A MOTHER offered fake bank notes at a Worcester shop after she got into financial trouble because her partner was jailed.

Carrie-Anne Bridges was spared jail after offering four counterfeit £20 notes at Primark in Worcester partly because she is a mother with three children.

However, she was warned by a judge if she got in trouble again this would not stop her being put behind bars.

The 21-year-old admitted tendering counterfeit currency but was spared an immediate jail sentence at Worcester Crown Court on Monday following the incident on November 8 last year.

Blondelle Thompson, prosecuting, said Bridges had convictions for shoplifting dating back to May 2015 when she was a youth.

Amiee Parkes, defending, said it was a serious offence and a custodial sentence had to be imposed but asked that it be suspended, saying the defendant had a 12 week old son with a heart murmur.

Her client had accepted she knew or reasonably knew or suspected that the notes were counterfeit.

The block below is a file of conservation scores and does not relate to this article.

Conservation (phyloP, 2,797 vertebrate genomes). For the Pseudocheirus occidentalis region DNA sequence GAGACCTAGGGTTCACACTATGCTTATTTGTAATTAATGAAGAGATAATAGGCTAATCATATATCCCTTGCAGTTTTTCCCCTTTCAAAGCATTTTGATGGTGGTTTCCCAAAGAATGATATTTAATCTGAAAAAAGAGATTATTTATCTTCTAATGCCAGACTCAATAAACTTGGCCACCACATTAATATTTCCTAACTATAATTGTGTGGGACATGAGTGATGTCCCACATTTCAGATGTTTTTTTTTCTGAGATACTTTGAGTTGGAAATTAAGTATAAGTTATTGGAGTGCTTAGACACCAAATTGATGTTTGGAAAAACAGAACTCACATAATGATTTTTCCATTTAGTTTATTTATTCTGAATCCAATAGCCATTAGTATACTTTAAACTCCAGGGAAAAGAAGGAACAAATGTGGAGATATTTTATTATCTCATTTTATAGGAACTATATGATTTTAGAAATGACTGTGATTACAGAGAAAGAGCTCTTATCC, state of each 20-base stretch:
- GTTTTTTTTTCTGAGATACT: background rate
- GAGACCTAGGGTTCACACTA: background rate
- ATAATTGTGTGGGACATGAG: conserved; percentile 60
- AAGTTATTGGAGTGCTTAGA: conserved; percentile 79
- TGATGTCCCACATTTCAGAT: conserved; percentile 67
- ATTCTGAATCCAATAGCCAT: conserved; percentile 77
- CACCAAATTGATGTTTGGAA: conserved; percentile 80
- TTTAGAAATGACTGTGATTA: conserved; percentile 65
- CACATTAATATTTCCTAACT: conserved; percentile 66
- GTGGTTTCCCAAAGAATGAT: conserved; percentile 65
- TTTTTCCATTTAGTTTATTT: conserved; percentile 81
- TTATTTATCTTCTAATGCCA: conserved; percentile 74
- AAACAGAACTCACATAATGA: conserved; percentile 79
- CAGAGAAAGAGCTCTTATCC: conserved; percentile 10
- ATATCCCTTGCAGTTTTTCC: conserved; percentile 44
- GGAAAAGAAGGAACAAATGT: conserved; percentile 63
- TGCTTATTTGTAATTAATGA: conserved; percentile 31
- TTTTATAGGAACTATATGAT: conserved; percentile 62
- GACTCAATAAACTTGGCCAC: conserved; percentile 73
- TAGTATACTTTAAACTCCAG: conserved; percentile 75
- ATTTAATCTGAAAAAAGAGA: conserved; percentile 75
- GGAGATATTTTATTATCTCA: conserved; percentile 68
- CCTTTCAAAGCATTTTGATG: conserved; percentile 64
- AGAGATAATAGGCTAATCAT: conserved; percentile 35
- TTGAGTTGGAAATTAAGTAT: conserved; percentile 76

Judge Jim Tindal said Bridges had been committing offences of shoplifting at ‘some pace’ when she was younger.

“It was hoped, and I’m sure you hoped, you having a child would have meant you put that behind you and you did for two years” he said.

The judge said she had been honest to the probation officer ‘having not told the entire truth to the police’.

Bridges, of Nelson Road, Stourport, found herself in financial trouble because her partner was remanded in custody and ‘borrowed the money off a family friend which you should have realised was counterfeit’ the judge said.

He added: “There has to be some measure of deterrence which shows to people they can’t go around using counterfeit notes.”

The judge suspended the sentence on the grounds she was responsible for children and had been honest with the probation officer.

He sentenced her to six months in prison suspended for two years and ordered her complete a programme requirement any 40 rehabilitation activity requirement days which he told her was ‘a much more serious sentence than the one you had before’.

Judge Tindal said: “If you breach that sentence by not co-operating with probation or committing an offence within the next two years you will be back to court and, young children or not, you will be sent to prison. Is that clear?”

Bridges answered ‘yes’. He ordered the forfeiture and destruction of the counterfeit bank notes.

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